OK, you’ve tried to donate your outdated electronic waste but it seems nobody wants your old clunker. Now it’s time to find a recycling facility that will take your old electronic device and safely recycle the materials contained within. But a word of caution on recycling of electronic waste because all may not be well. If you find someone that is willing to recycle your electronic, ask some questions like “Where does my computer go to be recycled?” or “Can you provide proof of recycling at an approved facility?” If the answer to the first question is another country such as China or India you may want to reconsider. Not that all recyclers in China and India are irresponsible but there is considerable evidence that much of the electronic waste sent to these countries is processed in ways that is extremely harmful to the both the environment and the workers that recycle the waste. You may think your old iPhone is being carefully disassembled for valuable materials when in fact it is being processed in an acid bath over an open fire, which is then dumped into a river. This brings me to my second rule of thumb, which is asking for proof of recycling at an approved facility. Ask the recycler where they send their materials. If they can’t or won’t tell you, it is a red flag. If they will tell you, do a quick Google search on the facility they provide and see what you find. Ideally you want to have your waste recycled locally by a government certified facility that is operating a safe and ethical recycling system. Most recyclers dealing with a certified electronic waste recycler will provide a record of recycling to certify that your electronic waste was recycled at an approved facility.

The solution to the ever-increasing electronic waste issue is to use computing resources more efficiently (Cloud Computing), reuse and extend the life of electronic waste (Schools and Hobbyists), and use a responsible recycler (Local and Accountable).

Cash for Cans, A Chicago Perspective

February 18th, 2011 1 comment

Did you know that it really does pay to recycle? The pop cans and old pipes laying around the house have value, and turning those items into cash is easy — if you know where to look.

The easiest items to cash in are those made from aluminum, such as beverage cans, foil and tins used for baking. Most buy-back centers in the area accept aluminum and pay an average of $0.50 per pound for it.

However, most places don’t list the prices they pay on their websites; you have to call for quotes. It pays to save up recyclables until you have a large amount to drop off. The more aluminum cans, for example, the more you’ll get for them.

A-1 Recycling, of Fox Lake, pays $0.55 per pound for aluminum cans, but for deposits of more than 25 pounds, they pay $0.57 per pound.

Many buy-back centers still don’t pay for plastic bottles and newspapers, but there are other household items people don’t typically set out in their recycling bins that can be redeemed for cash. Batteries and copper wire, for example, can be recycled for money. American Metals Company in Chicago pays $3 for car batteries while A-1 Recycling pays $2.25 for every pound of copper house wire.

For people who have batteries they wish to discard and just want to dispose of them properly but don’t care about making money from them, the city of Chicago has a battery collection program in which alkaline and rechargeable batteries — but not lead-acid car batteries — can be deposited at any Chicago Public Library or Walgreens Drug Store in the city.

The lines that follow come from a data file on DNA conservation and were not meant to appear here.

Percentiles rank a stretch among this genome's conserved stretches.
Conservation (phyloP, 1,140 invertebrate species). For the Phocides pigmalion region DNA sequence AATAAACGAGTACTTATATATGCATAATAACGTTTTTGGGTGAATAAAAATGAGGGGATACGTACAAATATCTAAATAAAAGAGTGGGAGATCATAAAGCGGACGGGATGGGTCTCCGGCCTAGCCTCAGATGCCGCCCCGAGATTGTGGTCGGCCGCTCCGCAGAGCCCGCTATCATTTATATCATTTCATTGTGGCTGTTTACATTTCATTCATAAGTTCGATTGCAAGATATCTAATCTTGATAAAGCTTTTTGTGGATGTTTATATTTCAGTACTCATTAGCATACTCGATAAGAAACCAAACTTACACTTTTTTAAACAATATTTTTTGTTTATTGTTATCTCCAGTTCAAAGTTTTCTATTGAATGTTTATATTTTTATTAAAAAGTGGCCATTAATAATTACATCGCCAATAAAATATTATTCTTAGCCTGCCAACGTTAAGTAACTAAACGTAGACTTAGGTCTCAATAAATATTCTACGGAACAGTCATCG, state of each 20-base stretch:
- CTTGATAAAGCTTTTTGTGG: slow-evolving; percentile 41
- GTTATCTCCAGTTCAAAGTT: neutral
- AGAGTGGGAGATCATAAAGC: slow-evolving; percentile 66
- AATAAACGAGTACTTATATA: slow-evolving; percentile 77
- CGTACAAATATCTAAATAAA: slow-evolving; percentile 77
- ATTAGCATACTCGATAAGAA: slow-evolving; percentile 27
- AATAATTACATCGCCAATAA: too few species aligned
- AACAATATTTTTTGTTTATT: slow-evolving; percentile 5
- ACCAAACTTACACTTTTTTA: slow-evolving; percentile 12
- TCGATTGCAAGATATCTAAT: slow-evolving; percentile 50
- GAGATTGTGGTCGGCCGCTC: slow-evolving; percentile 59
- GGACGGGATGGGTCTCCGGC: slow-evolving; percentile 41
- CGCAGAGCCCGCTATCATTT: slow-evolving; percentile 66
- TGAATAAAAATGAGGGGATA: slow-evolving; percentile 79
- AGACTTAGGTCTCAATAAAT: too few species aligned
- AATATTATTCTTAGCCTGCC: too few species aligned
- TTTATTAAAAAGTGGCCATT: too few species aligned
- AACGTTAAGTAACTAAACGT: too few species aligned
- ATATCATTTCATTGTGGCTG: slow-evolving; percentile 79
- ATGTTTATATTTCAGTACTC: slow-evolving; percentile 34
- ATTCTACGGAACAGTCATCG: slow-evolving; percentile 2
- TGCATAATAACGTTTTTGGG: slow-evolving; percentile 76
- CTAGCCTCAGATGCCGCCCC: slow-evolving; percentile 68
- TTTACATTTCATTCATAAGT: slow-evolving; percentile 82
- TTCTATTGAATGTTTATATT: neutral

When it comes to copper, different centers quote different prices, depending on the type of copper, be it wire or tubing, and whether it is soldered or not. Most places say they need to see the copper and won’t provide price quotes over the phone.

The easiest way to find drop-off centers in Chicago is to visit earth911.com, which requires people to input both their zip code and the type of recyclables they have in order to find the listing of buy-back centers. There is also a web page on the Chicago Recycling Coalition — http://www.chicagorecycling.org/sites.htm — which lists buy-back centers for all types of recyclables. The information isn’t obvious from the home page, but if you search for recyclables by type, you can find a link that lists the centers where the items can be taken. It also has an interactive map showing the locations of all of the city recycling centers.

Categories: ecycler, materials Tags:

ecycler Wins the Challenge

February 8th, 2011 No comments

Ecycler has won the Fairfield Inn & Suites Small Business Road to Success Challenge!

As one of ten small business finalists vying for the grand prize of $20,000, ecycler received 15 free nights at Fairfield Inn & Suites to be used between September 13 and December 9 to travel around the country for the sole purpose of growing its business.

Ecycler shared its journey with the public by blogging, tweeting and posting photos. Several videos were also produced and uploaded to YouTube accessible via ecycler.tv. During the Fairfield Challenge, ecycler exceeded its goals of improving the environment, enhancing the social value of recycling and supporting local communities.

Timothy Laurent, co-founder of ecycler, said, “This win is a real boost to ecycler!” Laurent goes on to say, “We set some difficult goals, but succeeded at each one.”

Craig Robertson, co-founder of ecycler, adds, “We are excited about being recognized and look forward to using this momentum to get the word about ecycler to more people, businesses and cities to use ecycler for their recycling service.”

Ecycler plans on using the $20k to create a mobile application for the iPhone / iPad and to host a recycling bin contest. The contest will encourage people from communities around the US to design and to build the most cost-effective, yet durable recycling bin using materials from the Home Depot or Lowe’s or their local building supply store. A high-quality recycling bin typically costs a couple of hundred dollars and it’s heavy to ship. The goal of the contest is to see if someone can come up with a creative way to build recycling bins locally without the need to ship to businesses.

During the 15 hotel stays, Fairfield Inn & Suites was used as home base; ecycler spread word to numerous businesses and individuals about how ecycler can help them recycle for free. Ecycler posters were posted at grocery stores, coffee shops and restaurants in all of the cities visited as a way to encourage discarders to join. Discarders are those who give away recyclables on ecycler.com.

For more information

http://news.marriott.com/

http://www.businesspundit.com/

http://www.prlog.org/

http://www.patch.com/

http://www.bizplancompetitions.com/

Categories: achievements, ecycler Tags: ,